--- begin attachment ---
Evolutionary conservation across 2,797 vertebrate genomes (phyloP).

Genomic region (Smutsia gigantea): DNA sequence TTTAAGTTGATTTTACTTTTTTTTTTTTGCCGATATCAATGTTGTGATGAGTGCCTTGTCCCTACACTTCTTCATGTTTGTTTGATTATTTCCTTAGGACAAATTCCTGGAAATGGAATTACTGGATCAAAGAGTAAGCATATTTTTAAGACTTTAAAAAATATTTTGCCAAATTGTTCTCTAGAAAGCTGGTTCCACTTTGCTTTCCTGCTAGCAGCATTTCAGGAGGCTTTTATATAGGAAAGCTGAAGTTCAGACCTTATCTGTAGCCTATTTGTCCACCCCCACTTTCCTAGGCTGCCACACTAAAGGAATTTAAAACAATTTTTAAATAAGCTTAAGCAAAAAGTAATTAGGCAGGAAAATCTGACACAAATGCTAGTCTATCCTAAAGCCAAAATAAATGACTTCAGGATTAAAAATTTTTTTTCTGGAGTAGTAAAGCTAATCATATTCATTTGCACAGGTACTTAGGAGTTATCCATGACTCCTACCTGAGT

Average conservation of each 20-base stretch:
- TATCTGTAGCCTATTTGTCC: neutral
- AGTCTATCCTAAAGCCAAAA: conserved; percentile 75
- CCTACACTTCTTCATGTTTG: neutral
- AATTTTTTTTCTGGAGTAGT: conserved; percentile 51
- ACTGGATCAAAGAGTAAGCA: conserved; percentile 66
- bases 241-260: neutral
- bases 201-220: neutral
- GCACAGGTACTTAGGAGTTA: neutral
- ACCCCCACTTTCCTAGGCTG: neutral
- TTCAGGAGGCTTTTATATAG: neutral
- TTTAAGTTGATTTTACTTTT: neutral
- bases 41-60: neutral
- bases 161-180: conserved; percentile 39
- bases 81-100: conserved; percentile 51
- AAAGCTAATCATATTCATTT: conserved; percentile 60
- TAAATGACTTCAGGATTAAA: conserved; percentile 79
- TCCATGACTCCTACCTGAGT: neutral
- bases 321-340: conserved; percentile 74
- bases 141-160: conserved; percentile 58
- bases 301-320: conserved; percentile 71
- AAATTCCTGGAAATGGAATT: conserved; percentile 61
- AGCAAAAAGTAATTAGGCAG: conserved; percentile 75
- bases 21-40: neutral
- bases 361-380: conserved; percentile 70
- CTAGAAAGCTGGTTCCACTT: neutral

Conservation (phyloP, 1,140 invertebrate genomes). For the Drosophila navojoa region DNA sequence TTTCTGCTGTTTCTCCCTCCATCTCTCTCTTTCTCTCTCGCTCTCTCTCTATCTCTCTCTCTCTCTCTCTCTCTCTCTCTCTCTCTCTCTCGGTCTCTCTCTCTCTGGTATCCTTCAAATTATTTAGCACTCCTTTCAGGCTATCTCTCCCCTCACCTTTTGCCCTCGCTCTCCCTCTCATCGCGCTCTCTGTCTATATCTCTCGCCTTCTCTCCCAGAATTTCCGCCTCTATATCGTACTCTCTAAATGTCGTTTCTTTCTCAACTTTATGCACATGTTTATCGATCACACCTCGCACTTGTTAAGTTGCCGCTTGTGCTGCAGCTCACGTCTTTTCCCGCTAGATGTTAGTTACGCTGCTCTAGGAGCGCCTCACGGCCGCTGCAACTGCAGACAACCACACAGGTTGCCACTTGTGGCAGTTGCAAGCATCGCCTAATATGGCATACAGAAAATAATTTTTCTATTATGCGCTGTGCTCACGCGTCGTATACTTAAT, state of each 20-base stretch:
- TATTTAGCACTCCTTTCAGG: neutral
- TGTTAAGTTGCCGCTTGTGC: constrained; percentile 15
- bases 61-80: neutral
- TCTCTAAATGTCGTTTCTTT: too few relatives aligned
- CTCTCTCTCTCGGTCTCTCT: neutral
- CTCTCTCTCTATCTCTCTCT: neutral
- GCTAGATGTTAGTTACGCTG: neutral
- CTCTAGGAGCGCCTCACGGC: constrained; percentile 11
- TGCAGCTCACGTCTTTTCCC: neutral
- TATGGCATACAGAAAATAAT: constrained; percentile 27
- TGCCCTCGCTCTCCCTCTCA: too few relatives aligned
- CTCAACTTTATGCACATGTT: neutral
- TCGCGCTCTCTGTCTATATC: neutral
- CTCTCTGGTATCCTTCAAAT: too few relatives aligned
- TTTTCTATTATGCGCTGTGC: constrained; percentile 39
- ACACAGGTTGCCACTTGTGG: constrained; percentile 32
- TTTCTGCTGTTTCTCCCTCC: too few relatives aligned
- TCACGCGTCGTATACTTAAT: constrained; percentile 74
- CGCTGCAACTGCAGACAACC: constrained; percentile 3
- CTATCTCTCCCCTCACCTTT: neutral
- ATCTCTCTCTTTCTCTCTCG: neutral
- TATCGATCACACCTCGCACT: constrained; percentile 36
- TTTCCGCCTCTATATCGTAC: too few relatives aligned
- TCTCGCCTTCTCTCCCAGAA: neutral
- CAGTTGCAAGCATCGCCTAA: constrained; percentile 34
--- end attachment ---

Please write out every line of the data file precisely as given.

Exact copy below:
Evolutionary conservation across 2,797 vertebrate genomes (phyloP).

Genomic region (Smutsia gigantea): DNA sequence TTTAAGTTGATTTTACTTTTTTTTTTTTGCCGATATCAATGTTGTGATGAGTGCCTTGTCCCTACACTTCTTCATGTTTGTTTGATTATTTCCTTAGGACAAATTCCTGGAAATGGAATTACTGGATCAAAGAGTAAGCATATTTTTAAGACTTTAAAAAATATTTTGCCAAATTGTTCTCTAGAAAGCTGGTTCCACTTTGCTTTCCTGCTAGCAGCATTTCAGGAGGCTTTTATATAGGAAAGCTGAAGTTCAGACCTTATCTGTAGCCTATTTGTCCACCCCCACTTTCCTAGGCTGCCACACTAAAGGAATTTAAAACAATTTTTAAATAAGCTTAAGCAAAAAGTAATTAGGCAGGAAAATCTGACACAAATGCTAGTCTATCCTAAAGCCAAAATAAATGACTTCAGGATTAAAAATTTTTTTTCTGGAGTAGTAAAGCTAATCATATTCATTTGCACAGGTACTTAGGAGTTATCCATGACTCCTACCTGAGT

Average conservation of each 20-base stretch:
- TATCTGTAGCCTATTTGTCC: neutral
- AGTCTATCCTAAAGCCAAAA: conserved; percentile 75
- CCTACACTTCTTCATGTTTG: neutral
- AATTTTTTTTCTGGAGTAGT: conserved; percentile 51
- ACTGGATCAAAGAGTAAGCA: conserved; percentile 66
- bases 241-260: neutral
- bases 201-220: neutral
- GCACAGGTACTTAGGAGTTA: neutral
- ACCCCCACTTTCCTAGGCTG: neutral
- TTCAGGAGGCTTTTATATAG: neutral
- TTTAAGTTGATTTTACTTTT: neutral
- bases 41-60: neutral
- bases 161-180: conserved; percentile 39
- bases 81-100: conserved; percentile 51
- AAAGCTAATCATATTCATTT: conserved; percentile 60
- TAAATGACTTCAGGATTAAA: conserved; percentile 79
- TCCATGACTCCTACCTGAGT: neutral
- bases 321-340: conserved; percentile 74
- bases 141-160: conserved; percentile 58
- bases 301-320: conserved; percentile 71
- AAATTCCTGGAAATGGAATT: conserved; percentile 61
- AGCAAAAAGTAATTAGGCAG: conserved; percentile 75
- bases 21-40: neutral
- bases 361-380: conserved; percentile 70
- CTAGAAAGCTGGTTCCACTT: neutral

Conservation (phyloP, 1,140 invertebrate genomes). For the Drosophila navojoa region DNA sequence TTTCTGCTGTTTCTCCCTCCATCTCTCTCTTTCTCTCTCGCTCTCTCTCTATCTCTCTCTCTCTCTCTCTCTCTCTCTCTCTCTCTCTCTCGGTCTCTCTCTCTCTGGTATCCTTCAAATTATTTAGCACTCCTTTCAGGCTATCTCTCCCCTCACCTTTTGCCCTCGCTCTCCCTCTCATCGCGCTCTCTGTCTATATCTCTCGCCTTCTCTCCCAGAATTTCCGCCTCTATATCGTACTCTCTAAATGTCGTTTCTTTCTCAACTTTATGCACATGTTTATCGATCACACCTCGCACTTGTTAAGTTGCCGCTTGTGCTGCAGCTCACGTCTTTTCCCGCTAGATGTTAGTTACGCTGCTCTAGGAGCGCCTCACGGCCGCTGCAACTGCAGACAACCACACAGGTTGCCACTTGTGGCAGTTGCAAGCATCGCCTAATATGGCATACAGAAAATAATTTTTCTATTATGCGCTGTGCTCACGCGTCGTATACTTAAT, state of each 20-base stretch:
- TATTTAGCACTCCTTTCAGG: neutral
- TGTTAAGTTGCCGCTTGTGC: constrained; percentile 15
- bases 61-80: neutral
- TCTCTAAATGTCGTTTCTTT: too few relatives aligned
- CTCTCTCTCTCGGTCTCTCT: neutral
- CTCTCTCTCTATCTCTCTCT: neutral
- GCTAGATGTTAGTTACGCTG: neutral
- CTCTAGGAGCGCCTCACGGC: constrained; percentile 11
- TGCAGCTCACGTCTTTTCCC: neutral
- TATGGCATACAGAAAATAAT: constrained; percentile 27
- TGCCCTCGCTCTCCCTCTCA: too few relatives aligned
- CTCAACTTTATGCACATGTT: neutral
- TCGCGCTCTCTGTCTATATC: neutral
- CTCTCTGGTATCCTTCAAAT: too few relatives aligned
- TTTTCTATTATGCGCTGTGC: constrained; percentile 39
- ACACAGGTTGCCACTTGTGG: constrained; percentile 32
- TTTCTGCTGTTTCTCCCTCC: too few relatives aligned
- TCACGCGTCGTATACTTAAT: constrained; percentile 74
- CGCTGCAACTGCAGACAACC: constrained; percentile 3
- CTATCTCTCCCCTCACCTTT: neutral
- ATCTCTCTCTTTCTCTCTCG: neutral
- TATCGATCACACCTCGCACT: constrained; percentile 36
- TTTCCGCCTCTATATCGTAC: too few relatives aligned
- TCTCGCCTTCTCTCCCAGAA: neutral
- CAGTTGCAAGCATCGCCTAA: constrained; percentile 34